10/5/2018 4:46:19 PM

From iterative algorithms to deep learning

Ami Wiesel

Hebrew University of Jerusalem, Israel

Email: ami.wiesel@huji.ac.il


Deep neural network and machine learning have recently revolutionized all fields of engineering. The most significant progress is probably in image processing and speech, but these trends are penetrating other applications as wireless communication, radar and tomography. The switch from classical signal processing to modern deep learning involves many challenges. The first is technical and simple, yet daunting for experienced researchers. This is the transition to modern numerical toolboxes which are more suitable for learning tasks, e.g., the migration from Matlab to Python. A more fundamental change is that the applications mentioned above all have a well understood physical model that should be exploited in the design. This leads to a switch from model based design to data driven design, and, more importantly the shift to architecture based design. Another significant change is that standard machine learning methods are not suitable for parametric signal processing, and must be re-learned from scratch each time the parameters change. These challenges led researchers to consider hybrid approaches that exploit the benefits of both worlds: the network’s architectures are based on unfolding iterative signal processing algorithms, while deep learning allows more degrees of freedom and more expression power. Iterations are transformed into layers, and algorithms are succeeded by networks (see also the related concept of Recurrent Neural Networks). The resulting architectures allow a single training for multiple parametric models and achieve state of the art accuracy vs complexity tradeoffs. The goal of this tutorial is to introduce these ideas to engineers with a strong background in classical signal processing and zero experience in deep learning.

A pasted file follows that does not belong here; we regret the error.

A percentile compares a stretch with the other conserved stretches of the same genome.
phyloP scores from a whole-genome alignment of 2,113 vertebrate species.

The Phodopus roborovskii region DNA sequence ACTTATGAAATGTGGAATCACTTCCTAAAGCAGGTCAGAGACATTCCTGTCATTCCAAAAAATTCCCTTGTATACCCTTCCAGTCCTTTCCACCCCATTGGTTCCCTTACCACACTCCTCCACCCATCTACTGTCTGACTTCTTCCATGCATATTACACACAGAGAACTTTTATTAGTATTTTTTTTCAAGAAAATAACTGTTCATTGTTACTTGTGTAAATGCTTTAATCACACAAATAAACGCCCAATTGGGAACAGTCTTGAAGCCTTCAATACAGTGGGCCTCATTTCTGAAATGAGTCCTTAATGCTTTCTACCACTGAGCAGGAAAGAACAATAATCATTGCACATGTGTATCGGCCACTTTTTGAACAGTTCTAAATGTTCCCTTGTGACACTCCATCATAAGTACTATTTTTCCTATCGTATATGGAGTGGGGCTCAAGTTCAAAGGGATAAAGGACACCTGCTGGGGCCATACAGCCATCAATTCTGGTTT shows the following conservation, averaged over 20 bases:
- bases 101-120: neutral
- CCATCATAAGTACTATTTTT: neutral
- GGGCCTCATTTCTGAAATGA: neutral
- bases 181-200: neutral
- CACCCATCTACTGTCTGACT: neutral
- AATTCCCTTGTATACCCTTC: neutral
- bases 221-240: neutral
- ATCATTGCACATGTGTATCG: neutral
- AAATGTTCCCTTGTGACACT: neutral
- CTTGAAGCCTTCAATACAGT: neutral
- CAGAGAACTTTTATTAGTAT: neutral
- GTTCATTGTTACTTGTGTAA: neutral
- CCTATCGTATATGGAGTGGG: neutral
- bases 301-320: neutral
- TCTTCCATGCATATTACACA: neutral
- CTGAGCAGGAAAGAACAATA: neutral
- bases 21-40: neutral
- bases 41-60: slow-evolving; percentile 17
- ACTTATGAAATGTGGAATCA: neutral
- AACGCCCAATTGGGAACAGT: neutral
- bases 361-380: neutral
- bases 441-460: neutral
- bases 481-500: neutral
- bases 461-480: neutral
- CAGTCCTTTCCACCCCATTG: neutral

Tutorial Duration

2 hours


Ami Wiesel received the B.Sc. and M.Sc. degrees in electrical engineering from Tel-Aviv University, Tel-Aviv, Israel, in 2000 and 2002, respectively, and the Ph.D. degree in electrical engineering from the Technion - Israel Institute of Technology, Haifa, Israel, in 2007. He was a postdoctoral fellow with the Department of Electrical Engineering and Computer Science, University of Michigan, Ann Arbor, USA, during 2007–2009. He is currently an Associate Professor in the Rachel and Selim Benin School of Computer Science and Engineering, Hebrew University of Jerusalem, Israel.

Website: http://www.cs.huji.ac.il/~amiw/